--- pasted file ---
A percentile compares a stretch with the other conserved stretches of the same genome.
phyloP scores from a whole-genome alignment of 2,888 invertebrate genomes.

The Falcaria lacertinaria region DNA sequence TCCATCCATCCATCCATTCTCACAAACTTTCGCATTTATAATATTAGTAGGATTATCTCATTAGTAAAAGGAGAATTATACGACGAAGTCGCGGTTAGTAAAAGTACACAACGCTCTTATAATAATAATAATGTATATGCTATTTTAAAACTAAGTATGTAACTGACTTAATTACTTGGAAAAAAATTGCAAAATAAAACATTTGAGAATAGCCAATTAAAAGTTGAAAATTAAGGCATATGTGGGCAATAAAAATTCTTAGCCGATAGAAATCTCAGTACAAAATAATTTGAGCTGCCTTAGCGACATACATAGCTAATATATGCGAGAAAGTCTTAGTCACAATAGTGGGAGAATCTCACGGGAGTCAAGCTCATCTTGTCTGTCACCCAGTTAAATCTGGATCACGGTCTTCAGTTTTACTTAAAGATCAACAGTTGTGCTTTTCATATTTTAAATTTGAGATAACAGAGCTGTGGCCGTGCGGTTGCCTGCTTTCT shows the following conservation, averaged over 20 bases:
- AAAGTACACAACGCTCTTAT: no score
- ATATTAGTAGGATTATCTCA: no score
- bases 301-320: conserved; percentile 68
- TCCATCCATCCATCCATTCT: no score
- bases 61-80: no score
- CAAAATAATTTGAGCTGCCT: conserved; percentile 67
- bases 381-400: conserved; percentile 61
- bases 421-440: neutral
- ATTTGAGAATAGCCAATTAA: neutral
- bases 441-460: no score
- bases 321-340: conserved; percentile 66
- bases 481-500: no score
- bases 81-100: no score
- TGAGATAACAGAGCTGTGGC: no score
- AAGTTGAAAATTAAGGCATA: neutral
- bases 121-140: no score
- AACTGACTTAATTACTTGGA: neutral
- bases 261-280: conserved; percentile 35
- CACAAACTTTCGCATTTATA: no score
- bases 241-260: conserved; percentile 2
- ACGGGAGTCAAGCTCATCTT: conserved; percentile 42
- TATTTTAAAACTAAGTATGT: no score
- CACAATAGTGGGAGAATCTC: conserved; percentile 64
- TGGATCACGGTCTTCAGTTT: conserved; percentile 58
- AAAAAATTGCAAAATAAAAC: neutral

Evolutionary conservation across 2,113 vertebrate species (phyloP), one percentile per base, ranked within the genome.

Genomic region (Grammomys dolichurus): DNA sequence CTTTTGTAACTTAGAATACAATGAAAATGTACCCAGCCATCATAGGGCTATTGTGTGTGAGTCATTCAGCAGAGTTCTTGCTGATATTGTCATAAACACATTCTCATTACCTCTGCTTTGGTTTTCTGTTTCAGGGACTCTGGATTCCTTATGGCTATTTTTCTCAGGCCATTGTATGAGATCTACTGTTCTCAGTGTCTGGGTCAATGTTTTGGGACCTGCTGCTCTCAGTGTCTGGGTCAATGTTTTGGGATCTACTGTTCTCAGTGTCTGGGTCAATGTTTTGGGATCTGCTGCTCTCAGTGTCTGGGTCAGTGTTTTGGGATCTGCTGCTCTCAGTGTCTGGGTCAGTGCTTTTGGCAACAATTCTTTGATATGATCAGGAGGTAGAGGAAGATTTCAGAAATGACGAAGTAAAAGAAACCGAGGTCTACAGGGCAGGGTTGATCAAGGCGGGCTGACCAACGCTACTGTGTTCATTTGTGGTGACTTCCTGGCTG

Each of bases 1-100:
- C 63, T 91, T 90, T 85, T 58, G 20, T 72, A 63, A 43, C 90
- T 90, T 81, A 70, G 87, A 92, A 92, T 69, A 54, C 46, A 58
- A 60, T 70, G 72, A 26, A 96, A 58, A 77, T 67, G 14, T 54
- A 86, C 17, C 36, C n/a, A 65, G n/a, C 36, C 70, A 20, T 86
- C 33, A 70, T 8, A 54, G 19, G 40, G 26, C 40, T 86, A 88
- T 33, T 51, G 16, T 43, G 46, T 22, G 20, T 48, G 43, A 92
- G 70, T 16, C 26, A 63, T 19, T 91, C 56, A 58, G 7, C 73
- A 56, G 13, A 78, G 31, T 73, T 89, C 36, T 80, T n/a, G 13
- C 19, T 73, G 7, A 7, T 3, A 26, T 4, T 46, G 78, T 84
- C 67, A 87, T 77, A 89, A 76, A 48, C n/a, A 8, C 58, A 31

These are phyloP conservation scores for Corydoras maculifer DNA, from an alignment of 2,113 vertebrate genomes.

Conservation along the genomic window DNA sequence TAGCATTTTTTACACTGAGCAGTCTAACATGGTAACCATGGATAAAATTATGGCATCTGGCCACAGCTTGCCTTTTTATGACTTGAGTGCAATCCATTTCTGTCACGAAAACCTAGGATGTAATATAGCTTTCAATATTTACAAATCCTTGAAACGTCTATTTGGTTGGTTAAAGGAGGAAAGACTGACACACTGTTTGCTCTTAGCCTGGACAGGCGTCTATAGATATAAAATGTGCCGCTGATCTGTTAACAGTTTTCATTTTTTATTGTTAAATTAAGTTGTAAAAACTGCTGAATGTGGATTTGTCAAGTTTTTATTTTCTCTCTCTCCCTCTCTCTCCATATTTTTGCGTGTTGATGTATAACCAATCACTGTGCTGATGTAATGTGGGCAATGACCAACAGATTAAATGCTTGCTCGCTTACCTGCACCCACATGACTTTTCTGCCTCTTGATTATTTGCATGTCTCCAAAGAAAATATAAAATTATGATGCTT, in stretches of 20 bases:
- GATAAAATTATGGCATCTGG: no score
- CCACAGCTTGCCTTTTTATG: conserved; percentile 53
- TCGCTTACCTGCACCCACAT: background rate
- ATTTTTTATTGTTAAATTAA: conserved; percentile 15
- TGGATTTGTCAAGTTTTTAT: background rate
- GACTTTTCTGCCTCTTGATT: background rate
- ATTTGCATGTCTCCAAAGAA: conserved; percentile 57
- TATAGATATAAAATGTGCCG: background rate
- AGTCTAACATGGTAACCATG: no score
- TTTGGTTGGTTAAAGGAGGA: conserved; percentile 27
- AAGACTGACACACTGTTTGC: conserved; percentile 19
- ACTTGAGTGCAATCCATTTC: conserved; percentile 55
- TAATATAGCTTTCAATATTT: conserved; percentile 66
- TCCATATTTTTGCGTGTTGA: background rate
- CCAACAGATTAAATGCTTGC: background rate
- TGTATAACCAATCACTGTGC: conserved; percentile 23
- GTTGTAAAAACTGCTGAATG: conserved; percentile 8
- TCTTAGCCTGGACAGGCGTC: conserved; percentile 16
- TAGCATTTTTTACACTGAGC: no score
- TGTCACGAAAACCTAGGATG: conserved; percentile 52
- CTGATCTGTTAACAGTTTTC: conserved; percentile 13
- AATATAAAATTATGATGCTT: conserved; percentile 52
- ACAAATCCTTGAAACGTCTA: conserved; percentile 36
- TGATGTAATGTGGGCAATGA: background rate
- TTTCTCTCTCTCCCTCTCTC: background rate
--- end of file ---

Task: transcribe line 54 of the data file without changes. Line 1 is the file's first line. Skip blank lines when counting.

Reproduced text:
- AAGACTGACACACTGTTTGC: conserved; percentile 19